By: Value News | Category: In Our Communities | Issue: November 2010
Frank Friedemann, director of family services, and Ryan Payne, funeral director of Musgrove-Merriott-Smith Funeral Service, help organize the annual Claremore Veterans Day parade.
For many, Veterans Day is simply a day off of work. Veterans Day sales abound, and recently it has been celebrated commercially more than emotionally. But for one local business, that just didn’t seem right. They decided that the spirit and reverence of Veterans Day needed to be brought back to the forefront of this holiday so we all could properly thank and honor those who gave so much for their country. When the Claremore Veterans Day parade looked like it was going to become a thing of the past a few years ago, Cindy and Jim Smith, owners of Musgrove-Merriott-Smith Funeral Service and Crematory, stepped up and decided to take over organizing this important community event. And, it has become bigger every single year. This year, they have over 40 units participating and four marching bands.
The funeral home was the winner of Claremore’s Small Business of the Year for 2009, and the words engraved on the plaque presented to them best describes why. “For outstanding leadership, commitment to economic development, dedication to community involvement, and overall professional excellence.” According to Frank Friedemann, director of family services, the plaque describes how they do business every day. “We are deeply involved in community service,” explains Frank. “That is one of the many reasons we do the Veterans Day parade each year.”
The parade begins at 11 a.m. on Thursday, November 11. The date and the time both have significant historical meaning. The Armistice signed between the Allies and Germany to end World War I marked the end of fighting on the Western Front. It is commonly referred to as “the 11th hour, of the 11th day, of the 11th month.” The treaty was signed at 11 a.m. Paris time.
Groups will gather at the Claremore Expo Center and are lined up by unit and service. You can check with the funeral home for your exact placement in the parade line-up. The parade will proceed down Will Rogers Boulevard and then ends at the Gazebo. “We have four bands participating in the parade this year, more than we have ever had,” says Frank. “We are very proud of that.”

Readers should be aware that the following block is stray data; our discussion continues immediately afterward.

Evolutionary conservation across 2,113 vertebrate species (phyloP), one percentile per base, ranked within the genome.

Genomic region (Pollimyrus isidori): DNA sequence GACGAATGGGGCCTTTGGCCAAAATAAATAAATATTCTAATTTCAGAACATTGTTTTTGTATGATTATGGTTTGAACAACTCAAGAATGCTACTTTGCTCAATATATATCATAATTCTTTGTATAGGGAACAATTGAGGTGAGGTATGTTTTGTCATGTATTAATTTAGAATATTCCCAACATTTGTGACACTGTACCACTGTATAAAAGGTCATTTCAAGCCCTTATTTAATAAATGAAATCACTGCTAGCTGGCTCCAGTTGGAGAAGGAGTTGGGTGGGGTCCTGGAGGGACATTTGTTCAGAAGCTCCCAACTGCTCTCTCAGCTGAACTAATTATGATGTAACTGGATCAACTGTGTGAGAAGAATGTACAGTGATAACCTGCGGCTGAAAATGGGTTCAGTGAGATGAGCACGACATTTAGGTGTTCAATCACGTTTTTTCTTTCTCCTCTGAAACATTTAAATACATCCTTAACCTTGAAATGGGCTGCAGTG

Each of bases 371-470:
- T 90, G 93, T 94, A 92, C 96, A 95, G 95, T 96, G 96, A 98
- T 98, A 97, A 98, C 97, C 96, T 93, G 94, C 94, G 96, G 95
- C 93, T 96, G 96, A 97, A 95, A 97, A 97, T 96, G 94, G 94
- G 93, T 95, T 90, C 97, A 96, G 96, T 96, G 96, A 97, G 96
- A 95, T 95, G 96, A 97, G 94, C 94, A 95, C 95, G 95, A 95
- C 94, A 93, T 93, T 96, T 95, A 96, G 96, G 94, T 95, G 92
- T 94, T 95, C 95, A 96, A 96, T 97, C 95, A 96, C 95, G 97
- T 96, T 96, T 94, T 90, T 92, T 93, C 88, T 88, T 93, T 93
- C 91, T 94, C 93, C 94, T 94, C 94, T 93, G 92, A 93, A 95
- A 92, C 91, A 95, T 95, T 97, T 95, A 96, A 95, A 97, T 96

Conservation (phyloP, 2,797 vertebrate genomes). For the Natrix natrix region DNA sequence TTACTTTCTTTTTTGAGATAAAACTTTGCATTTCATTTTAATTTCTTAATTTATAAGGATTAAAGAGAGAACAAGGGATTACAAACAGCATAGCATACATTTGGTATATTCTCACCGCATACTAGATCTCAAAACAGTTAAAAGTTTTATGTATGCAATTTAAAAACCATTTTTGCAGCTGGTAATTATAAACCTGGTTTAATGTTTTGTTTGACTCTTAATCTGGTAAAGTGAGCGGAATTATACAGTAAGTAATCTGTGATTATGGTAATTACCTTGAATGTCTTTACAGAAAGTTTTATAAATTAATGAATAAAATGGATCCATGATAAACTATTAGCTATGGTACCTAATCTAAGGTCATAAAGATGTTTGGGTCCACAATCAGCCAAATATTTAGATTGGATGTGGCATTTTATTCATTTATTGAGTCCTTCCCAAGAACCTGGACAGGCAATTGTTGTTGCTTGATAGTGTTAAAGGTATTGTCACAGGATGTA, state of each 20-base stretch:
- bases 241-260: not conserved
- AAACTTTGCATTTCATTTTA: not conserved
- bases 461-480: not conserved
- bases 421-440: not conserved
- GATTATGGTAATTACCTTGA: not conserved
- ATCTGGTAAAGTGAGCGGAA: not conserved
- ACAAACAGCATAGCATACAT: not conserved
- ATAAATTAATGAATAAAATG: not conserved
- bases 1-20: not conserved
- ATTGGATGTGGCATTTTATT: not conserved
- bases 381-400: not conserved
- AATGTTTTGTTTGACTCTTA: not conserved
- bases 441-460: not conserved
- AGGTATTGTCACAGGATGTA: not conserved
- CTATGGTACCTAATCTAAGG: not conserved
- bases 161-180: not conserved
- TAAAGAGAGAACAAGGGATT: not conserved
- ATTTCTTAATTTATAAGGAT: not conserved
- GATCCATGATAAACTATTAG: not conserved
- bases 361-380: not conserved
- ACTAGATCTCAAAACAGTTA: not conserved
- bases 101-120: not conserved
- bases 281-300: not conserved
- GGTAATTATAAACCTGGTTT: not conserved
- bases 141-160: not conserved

Following the parade will be the retirement of the ceremonial flag at the JM Davis Gun Museum. Bleachers will be in place to provide plenty of seating. Helping with the ceremony will be the Claremore High School JROTC Navy unit, under the direction of Murray Estobrook, and the Inola Air Force ROTC, led by Mike McCartney. “They will actually ‘field strip’ a flag, which is a very emotional thing to watch,” states Frank. “There is dialogue spoken while they are taking the flag apart so everyone understands the significance of each action.”
The Veterans Day parade is just one way the Musgrove-Merriott-Smith funeral home shows its patriotism. Throughout the year, they allow individuals to bring their old, worn out and tattered American flags, and they dispose of them properly at their Inola Crematorium. According to Ryan Payne, funeral director, they get over 550 flags dropped off to them each year. After they have been burned, they keep the ashes from these flags for another part of their Veterans Day ceremony. A representative from the funeral home takes these ashes and scatters them over the gravesites of fallen soldiers and those who served in the military. “We go to all of the cemeteries in Rogers County and personally recognize each of these fallen heroes,” says Frank. “It really is the least we can do.”
For this funeral home, patriotism is something they aspire to promote year-round. A quote from Adlai Stevenson sums it up the best. “Patriotism is not short, frenzied outburst of emotion, but the tranquil and steady dedication of a lifetime.” That quote seems to perfectly describe the Musgrove-Merriott-Smith funeral home family and their commitment to community.